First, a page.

Get expert advice on choosing a bathroom vanity and sink that work well together.

By Tim Laehn
June 08, 2015
Vanity, sink

When it comes to outfitting your bathroom with the perfect vanity and sink combination, the possible configurations can seem overwhelming. Use the following expert advice to help.

There are three primary types of sinks that are paired with a vanity:

Vanity-top sinks are installed in three ways: 1. Drop-in sinks drop into a hole slightly smaller than the sink's rim and rest on the countertop surface. 2. Undermount sinks attach below the counter surface. 3. Integral sinks are made from the same material as the countertop.

Console sinks merge the function of a vanity with furniture styling. Wood or metal legs form an air base for a countertop.

Above-counter or vessel sinks bring a sculptural presence to the vanity. If you opt for an above-counter sink, you might need a shorter vanity or console because the sink will be above the countertop rather than level with it.

What to Consider

Smart Style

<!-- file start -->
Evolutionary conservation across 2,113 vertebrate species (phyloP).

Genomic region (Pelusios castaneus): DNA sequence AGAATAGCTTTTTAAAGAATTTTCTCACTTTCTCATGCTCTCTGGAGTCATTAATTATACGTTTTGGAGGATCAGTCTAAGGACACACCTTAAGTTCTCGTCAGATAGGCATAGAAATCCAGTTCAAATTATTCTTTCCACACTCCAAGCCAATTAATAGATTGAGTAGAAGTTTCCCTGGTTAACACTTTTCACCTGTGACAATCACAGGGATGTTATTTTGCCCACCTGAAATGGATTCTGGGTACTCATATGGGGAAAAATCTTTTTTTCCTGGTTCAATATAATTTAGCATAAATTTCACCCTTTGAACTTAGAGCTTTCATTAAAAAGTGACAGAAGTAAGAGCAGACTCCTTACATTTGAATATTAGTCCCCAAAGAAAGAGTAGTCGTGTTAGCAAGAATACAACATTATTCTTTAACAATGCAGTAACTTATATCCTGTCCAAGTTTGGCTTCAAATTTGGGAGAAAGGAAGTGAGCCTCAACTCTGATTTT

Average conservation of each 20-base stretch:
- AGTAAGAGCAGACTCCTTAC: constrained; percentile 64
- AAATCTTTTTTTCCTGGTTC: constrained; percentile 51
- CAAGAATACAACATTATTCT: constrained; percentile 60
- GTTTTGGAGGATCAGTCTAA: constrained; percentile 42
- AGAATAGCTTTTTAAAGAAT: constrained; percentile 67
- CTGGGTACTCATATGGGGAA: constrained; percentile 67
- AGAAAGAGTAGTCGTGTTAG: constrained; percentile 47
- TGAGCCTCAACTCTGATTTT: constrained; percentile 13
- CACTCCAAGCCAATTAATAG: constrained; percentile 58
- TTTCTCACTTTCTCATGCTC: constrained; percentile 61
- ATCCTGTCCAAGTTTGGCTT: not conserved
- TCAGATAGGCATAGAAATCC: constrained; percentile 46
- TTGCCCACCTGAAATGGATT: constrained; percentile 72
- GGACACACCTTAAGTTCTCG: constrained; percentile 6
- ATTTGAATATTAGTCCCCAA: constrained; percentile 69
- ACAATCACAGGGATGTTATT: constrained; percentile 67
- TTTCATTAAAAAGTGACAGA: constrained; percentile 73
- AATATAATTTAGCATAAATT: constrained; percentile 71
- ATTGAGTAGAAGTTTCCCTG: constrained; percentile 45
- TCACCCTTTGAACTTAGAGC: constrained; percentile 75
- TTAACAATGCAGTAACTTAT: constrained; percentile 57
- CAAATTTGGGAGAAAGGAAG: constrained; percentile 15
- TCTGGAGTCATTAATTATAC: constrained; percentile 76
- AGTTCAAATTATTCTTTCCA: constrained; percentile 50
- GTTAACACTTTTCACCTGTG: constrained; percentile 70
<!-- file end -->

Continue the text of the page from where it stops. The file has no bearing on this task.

When matching a sink and vanity, keep the following factors in mind:

Bathroom type. One of the biggest factors driving your vanity and sink selection is how the bathroom will be used. Countertop and storage space is in high demand in master and family bathrooms. "For these baths, I typically use undermount sinks. This allows for maximum countertop space and doesn't draw attention to the sink," says Karen Kassen, a certified master kitchen and bath designer (CMKBD) with Kitchens Unlimited in Memphis. Kassen recommends being more creative in powder rooms, where storage and countertop space is not as necessary. "This gives us an opportunity to use open vanities or console pieces or maybe even a piece of furniture as a vanity," she says. "In these cases, I love using a vessel sink or a sink that can be just as much a focal point as the vanity it is in."

Vanity depth. A typical vanity is 21 inches deep, but that number can vary. Make sure the sink you select allows enough space for the faucet. "Sometimes we will step out the sink base cabinet of a vanity to allow for a bigger sink or larger faucet," Kassen says. "Another solution is to do a wall-mount faucet, but many times this adds cost."

Design style. Kassen often recommends an oval sink for a traditional vanity and a rectangular or square sink for a contemporary or transitional vanity. Richard Landon, a CMKBD with Richard Landon Design in Bellevue, Washington, suggests choosing a sink that connects to the vanity in at least one of the following ways: shape, color, texture, and pattern. "The more different the sink and vanity styles are from each other, the more important it is you have something that connects them," Landon says. "Start with one connection and build on that."

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